INTRODUCING: Patek Philippe Ref. 5373P-001 Split-Seconds Monopusher Chronograph with Perpetual Calendar

The Patek Philippe Ref. 5373P-001 Split-Seconds Monopusher Chronograph with Perpetual Calendar.

Patek Philippe releases a left-handed chronograph, the first in its recent history.

Among mainstream retailers, left-handed watches are few and far between. Often monikered as “Destro” (which refers to right-handed in Italian), which may add to the confusion for many, most left-handed models are produced in limited numbers. Few appear as part of the catalogue, simply because left-handers number around 10 percent of the population; it doesn’t seem wise to create a product that’s limited to a niche group.

Interestingly enough, many Destro models are worn by right-handed collectors. They note the convenience of having the crown on the left, making it easier to wind the watch and adjust the time when needed. Though the logic is to wear the watch on the left hand to avoid pressing the crown against the wrist, most wear Destro watches on the right.

The Patek Philippe Ref. 5373P-001 Split-Seconds Monopusher Chronograph with Perpetual Calendar, in platinum.
The Patek Philippe Ref. 5373P-001 Split-Seconds Monopusher Chronograph with Perpetual Calendar, in platinum.

This may explain why Rolex chose to release a left-hand model of the GMT-Master II this year, and why Patek Philippe has introduced a grand complication in a left-hand configuration – the Reference 5373P-001 Split-Seconds Monopusher Chronograph for Left-Handers with Perpetual Calendar. And yes, Patek Philippe is one of the few to state the configuration in the watch’s name.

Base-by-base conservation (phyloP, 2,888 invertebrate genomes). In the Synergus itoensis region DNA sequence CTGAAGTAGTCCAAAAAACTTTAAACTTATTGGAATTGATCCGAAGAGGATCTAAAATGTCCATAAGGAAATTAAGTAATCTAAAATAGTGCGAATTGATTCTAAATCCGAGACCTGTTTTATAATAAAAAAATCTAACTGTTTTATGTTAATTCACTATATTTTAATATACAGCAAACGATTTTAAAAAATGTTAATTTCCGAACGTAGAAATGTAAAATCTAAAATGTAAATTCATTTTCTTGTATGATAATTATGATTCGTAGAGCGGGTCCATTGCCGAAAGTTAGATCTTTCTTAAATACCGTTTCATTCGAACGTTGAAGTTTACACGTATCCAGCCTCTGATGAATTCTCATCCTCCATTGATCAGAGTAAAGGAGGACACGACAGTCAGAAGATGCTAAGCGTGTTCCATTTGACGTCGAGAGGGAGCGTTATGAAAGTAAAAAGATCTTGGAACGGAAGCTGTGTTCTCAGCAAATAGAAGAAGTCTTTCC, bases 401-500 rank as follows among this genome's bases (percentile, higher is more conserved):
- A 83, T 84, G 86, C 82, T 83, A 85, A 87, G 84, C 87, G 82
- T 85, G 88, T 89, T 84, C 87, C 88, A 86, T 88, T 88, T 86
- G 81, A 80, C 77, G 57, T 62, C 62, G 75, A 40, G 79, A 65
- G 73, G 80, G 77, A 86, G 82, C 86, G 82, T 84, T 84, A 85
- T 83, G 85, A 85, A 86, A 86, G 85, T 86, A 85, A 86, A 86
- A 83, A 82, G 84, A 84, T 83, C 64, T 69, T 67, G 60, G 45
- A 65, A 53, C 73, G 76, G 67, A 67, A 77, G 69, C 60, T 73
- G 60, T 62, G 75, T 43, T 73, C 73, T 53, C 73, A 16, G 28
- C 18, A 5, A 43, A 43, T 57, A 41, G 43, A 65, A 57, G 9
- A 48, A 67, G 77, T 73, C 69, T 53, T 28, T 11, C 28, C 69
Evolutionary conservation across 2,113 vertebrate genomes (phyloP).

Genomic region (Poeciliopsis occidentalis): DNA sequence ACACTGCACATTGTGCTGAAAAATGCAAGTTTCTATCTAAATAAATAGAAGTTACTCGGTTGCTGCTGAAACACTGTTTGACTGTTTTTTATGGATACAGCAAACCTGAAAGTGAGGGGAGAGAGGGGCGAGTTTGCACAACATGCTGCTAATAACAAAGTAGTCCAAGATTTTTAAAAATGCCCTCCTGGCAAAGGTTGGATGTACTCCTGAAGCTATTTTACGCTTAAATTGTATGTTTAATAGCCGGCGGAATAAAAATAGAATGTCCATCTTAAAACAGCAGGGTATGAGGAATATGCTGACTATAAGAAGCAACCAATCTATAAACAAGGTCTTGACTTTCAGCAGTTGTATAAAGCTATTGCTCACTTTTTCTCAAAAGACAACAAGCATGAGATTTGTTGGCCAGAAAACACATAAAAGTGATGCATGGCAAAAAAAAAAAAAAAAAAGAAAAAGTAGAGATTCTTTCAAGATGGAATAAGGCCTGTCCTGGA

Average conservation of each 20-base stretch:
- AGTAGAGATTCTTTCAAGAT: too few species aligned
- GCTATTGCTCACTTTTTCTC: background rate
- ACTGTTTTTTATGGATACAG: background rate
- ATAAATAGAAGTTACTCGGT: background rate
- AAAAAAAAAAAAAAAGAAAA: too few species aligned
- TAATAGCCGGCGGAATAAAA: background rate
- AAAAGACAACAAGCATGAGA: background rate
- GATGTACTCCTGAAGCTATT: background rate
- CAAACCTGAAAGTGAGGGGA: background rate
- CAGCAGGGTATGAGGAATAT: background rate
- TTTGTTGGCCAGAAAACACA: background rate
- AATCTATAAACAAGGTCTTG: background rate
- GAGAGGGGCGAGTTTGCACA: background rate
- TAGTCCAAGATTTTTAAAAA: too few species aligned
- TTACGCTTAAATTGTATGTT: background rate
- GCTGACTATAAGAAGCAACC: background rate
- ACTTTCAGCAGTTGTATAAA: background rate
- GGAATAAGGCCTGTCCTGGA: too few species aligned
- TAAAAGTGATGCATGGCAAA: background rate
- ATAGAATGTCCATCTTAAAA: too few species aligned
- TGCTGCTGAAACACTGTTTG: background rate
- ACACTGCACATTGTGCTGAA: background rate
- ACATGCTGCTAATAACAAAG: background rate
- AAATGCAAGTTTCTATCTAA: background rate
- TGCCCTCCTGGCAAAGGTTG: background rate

For the Southpaw

There are few examples of left-hand models ever created by Patek Philippe. In 1989 and 2006, Antiquorum and Christie’s respectively auctioned off an early 18k gold “carré cambré” or cushion-style case with a single split-seconds chronograph. This reference was produced in 1925 and was noted for its uniqueness. The movement was produced by Victorin Piguet & Co., and the Christie’s piece in 2006 fetched an auction price of CHF 2,372,000.

A left-handed split-seconds chronograph by Patek Philippe, made in 1925.
A left-handed split-seconds chronograph by Patek Philippe, made in 1925.

Only one other left-handed model wristwatch has been seen from Patek Philippe – an Officer’s model produced in 1912 in a round case with grand feu enamel dial and a small seconds display at the 12 o’clock position. This was because the modification of the watch required the rotation of the movement by 180 degrees, and thus the seconds display which is usually at 6, wound up at 8.

 

That example reveals the challenges watchmakers face when it comes to producing models for southpaws: by rotating the movement, they need to completely re-design the dial display so it makes proper sense. Other watchmakers may choose to re-engineer the movement to accomplish this feat, but that would be a laborious endeavour for this watch.

The Patek Philippe Ref. 5373P-001, and the CHR 27-525 PS Q calibre viewed from the caseback.
The Patek Philippe Ref. 5373P-001, and the CHR 27-525 PS Q calibre viewed from the caseback.